Tag Archives: Friendship House

Jews in Recovery Find Friendship and Inspiration at Michigan Retreat

Experts in the field of addiction agree that a strong support system is one of the most important components of long-term recovery, but creating and maintaining an effective network is often difficult amid the daily demands of work, family and personal obligations. For Jewish individuals and families who struggle with addiction and its far-reaching consequences, the annual Jewish recovery retreat sponsored by the Daniel B. Sobel Friendship House in Michigan provides a welcome respite that helps participants strengthen their connections to their recovery, their Judaism and each other. About 40 people gathered last month at the Butzel Retreat Center in Ortonville, Mich., to enjoy the fourth annual weekend of workshops, nature walks, early-morning exercise and delicious meals in a setting surrounded by woods and wildlife. The group included couples, families with young children, and individuals of varying ages and backgrounds. Child care was provided so parents could take part in the various programs.

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Help Break the Stigma Through Suicide Prevention

Let’s talk statistics.

Suicide is the 10th leading cause of death in the United States and the second leading cause of death for persons aged 10-24. While these numbers are shocking, because of the stigma associated with suicide, the actual statistics are likely greater but currently suffer from false reporting.

Suicide is devastating to any individual, family and community, which is why there needs to be ample resources and understanding of how to prevent these tragedies from taking place. That’s what the team at the Daniel B. Sobel Friendship House is setting out to do, because the isolation element of suicide touches on the core values of our organization.

The Friendship House offers support and guidance to individuals and families struggling with isolation and other life crises. Friendship House has recently expanded its offerings to include training in suicide prevention through LivingWorks’ ASIST program (Applied Suicide Intervention Skills Training) through training sessions here at the Friendship House.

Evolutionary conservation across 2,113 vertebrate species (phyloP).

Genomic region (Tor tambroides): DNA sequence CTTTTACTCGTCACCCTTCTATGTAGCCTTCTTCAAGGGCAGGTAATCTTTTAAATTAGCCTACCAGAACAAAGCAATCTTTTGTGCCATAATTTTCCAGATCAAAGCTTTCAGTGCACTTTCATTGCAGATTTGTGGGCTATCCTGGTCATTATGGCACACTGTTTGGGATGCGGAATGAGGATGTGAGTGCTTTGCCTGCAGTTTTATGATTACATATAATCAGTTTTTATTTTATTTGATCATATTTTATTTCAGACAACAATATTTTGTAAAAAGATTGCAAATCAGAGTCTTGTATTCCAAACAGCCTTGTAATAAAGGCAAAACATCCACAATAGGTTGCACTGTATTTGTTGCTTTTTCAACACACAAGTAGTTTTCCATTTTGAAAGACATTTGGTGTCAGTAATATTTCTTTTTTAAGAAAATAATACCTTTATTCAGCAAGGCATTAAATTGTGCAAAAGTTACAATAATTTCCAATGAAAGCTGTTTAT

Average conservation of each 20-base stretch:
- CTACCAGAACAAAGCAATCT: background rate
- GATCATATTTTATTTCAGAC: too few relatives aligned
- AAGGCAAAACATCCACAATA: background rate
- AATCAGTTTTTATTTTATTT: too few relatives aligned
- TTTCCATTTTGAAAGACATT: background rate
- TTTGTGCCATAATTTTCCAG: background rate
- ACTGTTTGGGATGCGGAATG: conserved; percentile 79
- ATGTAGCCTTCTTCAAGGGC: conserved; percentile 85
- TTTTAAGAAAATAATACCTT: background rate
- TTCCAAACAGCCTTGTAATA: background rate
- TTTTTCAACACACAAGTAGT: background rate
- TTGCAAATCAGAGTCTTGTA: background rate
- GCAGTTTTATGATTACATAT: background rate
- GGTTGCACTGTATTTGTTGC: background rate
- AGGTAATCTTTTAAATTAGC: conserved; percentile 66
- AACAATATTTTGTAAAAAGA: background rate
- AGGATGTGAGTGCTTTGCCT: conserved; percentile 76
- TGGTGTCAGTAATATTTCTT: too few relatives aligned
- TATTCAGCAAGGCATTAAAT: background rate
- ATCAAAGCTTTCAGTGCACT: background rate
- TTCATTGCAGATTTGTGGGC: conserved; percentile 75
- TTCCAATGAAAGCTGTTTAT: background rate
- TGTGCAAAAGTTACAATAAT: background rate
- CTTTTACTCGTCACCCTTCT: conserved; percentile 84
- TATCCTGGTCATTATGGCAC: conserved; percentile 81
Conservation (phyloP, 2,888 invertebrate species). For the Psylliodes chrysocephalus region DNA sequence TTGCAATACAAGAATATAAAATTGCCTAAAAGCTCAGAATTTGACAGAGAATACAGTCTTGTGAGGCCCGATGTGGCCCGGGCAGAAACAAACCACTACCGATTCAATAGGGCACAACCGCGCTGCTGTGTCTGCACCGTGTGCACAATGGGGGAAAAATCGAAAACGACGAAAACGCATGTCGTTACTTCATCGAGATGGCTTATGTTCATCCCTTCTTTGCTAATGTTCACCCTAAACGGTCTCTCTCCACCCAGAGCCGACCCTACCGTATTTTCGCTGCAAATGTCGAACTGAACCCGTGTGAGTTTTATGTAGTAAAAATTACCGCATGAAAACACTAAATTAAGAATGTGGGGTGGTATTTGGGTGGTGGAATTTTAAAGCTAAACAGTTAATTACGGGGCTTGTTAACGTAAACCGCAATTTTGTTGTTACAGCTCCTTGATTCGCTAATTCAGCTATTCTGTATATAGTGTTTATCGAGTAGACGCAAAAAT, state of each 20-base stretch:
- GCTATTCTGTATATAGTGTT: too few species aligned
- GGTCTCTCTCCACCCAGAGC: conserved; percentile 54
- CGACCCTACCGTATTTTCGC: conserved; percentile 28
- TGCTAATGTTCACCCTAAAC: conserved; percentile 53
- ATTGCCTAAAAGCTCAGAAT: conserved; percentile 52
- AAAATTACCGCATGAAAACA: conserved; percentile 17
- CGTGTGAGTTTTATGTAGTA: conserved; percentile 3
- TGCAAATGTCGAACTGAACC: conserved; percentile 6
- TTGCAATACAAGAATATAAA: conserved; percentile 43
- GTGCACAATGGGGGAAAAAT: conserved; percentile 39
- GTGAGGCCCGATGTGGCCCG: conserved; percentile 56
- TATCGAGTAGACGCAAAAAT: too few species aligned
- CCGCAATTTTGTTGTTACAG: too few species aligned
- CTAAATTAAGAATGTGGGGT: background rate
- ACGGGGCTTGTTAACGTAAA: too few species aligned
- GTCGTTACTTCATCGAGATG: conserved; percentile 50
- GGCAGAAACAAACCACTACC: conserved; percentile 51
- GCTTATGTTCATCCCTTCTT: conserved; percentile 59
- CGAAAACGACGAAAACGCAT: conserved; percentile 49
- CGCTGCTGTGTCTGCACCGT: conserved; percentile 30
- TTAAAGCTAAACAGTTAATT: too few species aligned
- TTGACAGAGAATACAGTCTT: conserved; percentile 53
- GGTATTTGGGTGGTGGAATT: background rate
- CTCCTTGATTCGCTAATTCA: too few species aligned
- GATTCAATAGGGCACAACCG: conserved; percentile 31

Friendship Circle and Friendship House are a unique host for this type of training because of the vast network of teenage volunteers that are members of our community, giving us the chance to tap into a pool of resources and build a peer network outside of our walls and field more advocates for assistance in suicide prevention.

suicide ASIST yarden

“It is really rewarding to know that there are people willing to take two full days out of their busy lives to learn a skill that can, and will, help others. The fact that people, teenagers specifically, are willing to do this shows on how prevalent and real suicide is.” – Rabbi Yarden Blumstein

Meeting the Core Values

Started by LivingWorks, ASIST is for everyone 16 or older—regardless of prior experience—who wants to be able to provide suicide first aid. Shown by major studies to significantly reduce suicidality, the ASIST model teaches effective intervention skills while helping to build suicide prevention networks in the community.

Rabbi Yarden Blumstein of the Daniel B. Sobel Friendship House is certified in the ASIST program to aid those in need and is working toward becoming a certified trainer to interested parties in learning how to help prevent suicide.

suicide ASIST training february 2016

Jewish Family Service (JFS) hosted Rabbi Blumstein’s training in the program, where he discovered that training touched on Friendship House’s core values, so he decided to bring ASIST to Friendship House in order to train others in learning about how to prevent suicide.

Skylar Watnick, a Friendship Circle volunteer and attendee of the first training session hosted at Friendship House, said “It’s so meaningful to advocate for the ASIST training and UMatter at a community event because everyone comes together to achieve the same goal: caring for each other.”

Real World Application

The key elements of suicide prevention are: How to identify, engage and take to a place of safety.

To put the program’s effectiveness in perspective, the first training session hosted by Friendship House in May of 2015 with 17 teenage participants in the program. Since then, the trained teens were able to conduct five preventions in their community and empowered those individuals to seek help in a safe place.

suicide ASIST february 2016

Brandon Rothenberg, a Friendship Circle volunteer and youth group leader said “It was really cool to see the looks on kids faces when we were up there talking. I could tell that they were deeply involved in what we had to say.”

Here at Friendship House, we’re working towards three goals:

  • Help create members in the prevention community
  • Break the stigma of suicide
  • Empower people to help

You Can Make a Difference

In the future, the Daniel B. Sobel Friendship House, with the help of the Schulman Millennium Fund, will be conducting two-day ASIST trainings for teens to teach effective intervention skills while helping to build suicide prevention networks in the community.

For more information about the program, contact Rabbi Yarden Blumstein at (248) 788-7878 ext. 208 or at [email protected].